I read an article today – 8 Things I’ve Learned About Cooking Without Gluten, Dairy, Nuts and Sugar – and I totally related to the author when she said ‘The funny thing is that friends and family seemed more sad about my new diet it than I did!’. Personally, I find, more often than not, the one question I’m asked when I tell people I can’t have dairy, soy, sesame or some preservatives in meat and The Canadian One has diabetes is: ‘So, wait, what do CAN you guys eat?’, like they imagine us sitting around eating salad all day with a balsamic dressing. I think people forget that I know how to cook!
For example ,today we had Steak Fajitas with Homemade Salsa. They were so-so, the fajitas not the salsa. The salsa was nice. I was trying out a new fajita recipe and it didn’t enthrall me. I won’t be making it again. Yesterday, we had Soy-free, Sugar-free Beef Teriyaki with Basmati Rice which The Canadian One SWEARS tasted like seolleongtang! I’m skeptical. Oh seolleongtang how I miss you…A LOT…Although I just bought Maangchi‘s Korean cooking books so I’m hoping her recipe is good. Apparently her Soegogi-muguk is good and looks crazy simple! If you wanna learn to cook easy Korean food check out her website!
Tomorrow we shall be eating Shepherd’s Pie and later in the week, we have Beef and Lentil Tacos and some Irish Stew coming up. Irish Stew is basically just to use up all the leftover vegetables we have before we move on Saturday but still! Speaking of moving, my God, I never realised how much stuff we had until we had to cram it into small boxes. I mean, we’ve only lived in Canada for 18 months, how did we amass so much stuff in such a short period of time?!
Back to the dietary needs, I feel it makes people awkward. They don’t know what to feed me. But the thing is, I don’t feel left out of things. Ever. OK, yes, I once brought my own mayo to a friend’s house back when I was banned from eggs and my own bun to a BBQ but that’s the extent to which this has affected me. I just avoid things like free food days at work or if there is free food, I claim it and then give it away to someone else. But then again, a wonderful manager at work made me a soy-free, dairy-free cake for my going away last day of work last Friday (words cannot express how awesome a: having cake was and b: this cake was!) and whenever we got pizza, my team’s fantastic manager would get me a tiny no-cheese vegetarian just for me. No sharing! It was great. At Thanksgiving this year I had my own separate mashed potatoes and butterless green beans and it wasn’t a big deal. I also had Smirnoff Raspberry Ice Vodka with Moonshine Cherries, just to throw that in there too.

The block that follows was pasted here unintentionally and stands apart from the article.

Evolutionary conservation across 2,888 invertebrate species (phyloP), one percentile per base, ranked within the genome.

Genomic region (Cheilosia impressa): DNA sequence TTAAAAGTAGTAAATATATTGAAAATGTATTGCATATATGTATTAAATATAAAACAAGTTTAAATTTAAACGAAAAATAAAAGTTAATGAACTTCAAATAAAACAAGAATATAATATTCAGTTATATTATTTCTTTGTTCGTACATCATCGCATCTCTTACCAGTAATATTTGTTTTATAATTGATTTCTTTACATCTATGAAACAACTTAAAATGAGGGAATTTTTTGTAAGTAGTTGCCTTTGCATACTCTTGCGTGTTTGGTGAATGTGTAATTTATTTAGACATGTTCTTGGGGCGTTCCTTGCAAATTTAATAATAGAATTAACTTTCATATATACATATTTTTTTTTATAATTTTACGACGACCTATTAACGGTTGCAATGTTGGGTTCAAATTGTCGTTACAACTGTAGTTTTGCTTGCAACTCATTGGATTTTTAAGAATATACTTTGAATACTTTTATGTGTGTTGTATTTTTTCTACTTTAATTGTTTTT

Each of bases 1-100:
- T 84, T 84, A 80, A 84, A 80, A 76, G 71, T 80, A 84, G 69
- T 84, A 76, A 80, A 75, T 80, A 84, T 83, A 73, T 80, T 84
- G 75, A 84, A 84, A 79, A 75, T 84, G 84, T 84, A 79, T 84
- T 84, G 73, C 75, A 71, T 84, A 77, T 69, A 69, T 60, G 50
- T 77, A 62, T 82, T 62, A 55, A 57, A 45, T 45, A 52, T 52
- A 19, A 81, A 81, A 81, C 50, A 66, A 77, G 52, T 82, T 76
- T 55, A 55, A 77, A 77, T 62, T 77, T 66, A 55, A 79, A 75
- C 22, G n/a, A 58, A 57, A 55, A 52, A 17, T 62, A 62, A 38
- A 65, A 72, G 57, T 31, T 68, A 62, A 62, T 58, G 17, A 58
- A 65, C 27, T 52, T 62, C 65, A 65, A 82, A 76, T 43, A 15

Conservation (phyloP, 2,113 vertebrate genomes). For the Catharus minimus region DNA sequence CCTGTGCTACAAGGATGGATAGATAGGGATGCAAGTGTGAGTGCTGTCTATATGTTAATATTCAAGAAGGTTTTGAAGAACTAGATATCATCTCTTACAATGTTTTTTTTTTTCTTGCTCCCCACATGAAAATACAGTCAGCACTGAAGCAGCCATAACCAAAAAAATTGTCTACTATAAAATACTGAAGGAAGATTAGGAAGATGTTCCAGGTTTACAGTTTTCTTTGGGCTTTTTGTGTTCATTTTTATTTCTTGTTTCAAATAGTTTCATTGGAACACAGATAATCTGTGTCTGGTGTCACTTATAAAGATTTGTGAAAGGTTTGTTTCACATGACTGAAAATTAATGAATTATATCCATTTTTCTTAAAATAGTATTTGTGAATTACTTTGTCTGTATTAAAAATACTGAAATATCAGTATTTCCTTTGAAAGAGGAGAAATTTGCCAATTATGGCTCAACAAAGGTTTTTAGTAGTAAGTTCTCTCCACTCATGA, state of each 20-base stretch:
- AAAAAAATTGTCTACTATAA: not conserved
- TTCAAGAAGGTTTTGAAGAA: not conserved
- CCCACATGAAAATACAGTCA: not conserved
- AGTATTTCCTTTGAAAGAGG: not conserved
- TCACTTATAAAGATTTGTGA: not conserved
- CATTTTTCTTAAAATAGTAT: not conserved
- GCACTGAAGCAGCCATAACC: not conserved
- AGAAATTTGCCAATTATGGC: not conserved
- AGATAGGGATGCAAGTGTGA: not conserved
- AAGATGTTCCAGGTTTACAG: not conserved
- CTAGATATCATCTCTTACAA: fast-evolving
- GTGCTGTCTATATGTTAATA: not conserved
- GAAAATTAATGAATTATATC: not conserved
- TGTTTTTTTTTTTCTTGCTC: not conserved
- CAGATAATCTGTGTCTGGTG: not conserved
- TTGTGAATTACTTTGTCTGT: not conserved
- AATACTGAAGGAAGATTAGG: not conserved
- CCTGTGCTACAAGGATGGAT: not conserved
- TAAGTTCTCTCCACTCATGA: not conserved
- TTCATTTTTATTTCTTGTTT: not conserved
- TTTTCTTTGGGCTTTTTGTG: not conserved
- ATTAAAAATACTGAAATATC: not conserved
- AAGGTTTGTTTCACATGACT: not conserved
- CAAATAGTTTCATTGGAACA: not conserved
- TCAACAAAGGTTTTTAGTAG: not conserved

Now, I always bring my own snacks wherever we go – movie theater, trips, friends houses – and most of the time, if I don’t trust a menu of a place, I’ll go with fries! Ah, potatoes, the food of my people. I buy fries so often in the cafeteria, the cashier just now says ‘Small fries?’ whenever she sees me. That’s all I ever get, despite the many many other delicious looking things on the menu.
Has my cooking style changed? Yes.
Do people look sad when I tell them I can’t have many foods? Yes.
Do people get confused and look at me with a sad when I tell them what I can’t eat? Oh yes. Yes. Yes. Yes. Though that’s mainly when I tell them I can’t have chocolate.
Has it changed my life? YES! Yes, of course it has! I’m no longer spending my evenings curled up in a little ball hugging my hot bottle telling people I’m never eating again. I’ve gained back the 5kg I lost earlier this year during tests – discussed here – and am maintaining a healthier looking weight. I’ve slowly reintroduced breakfast into my diet and have begun to eat oats again, having FOR YEARS thought I was intolerant to oats but it turned out to be the milk with the oats that was the problem.
And beside, another thing I think people forget is, it could be worse, I could be allergic to vodka.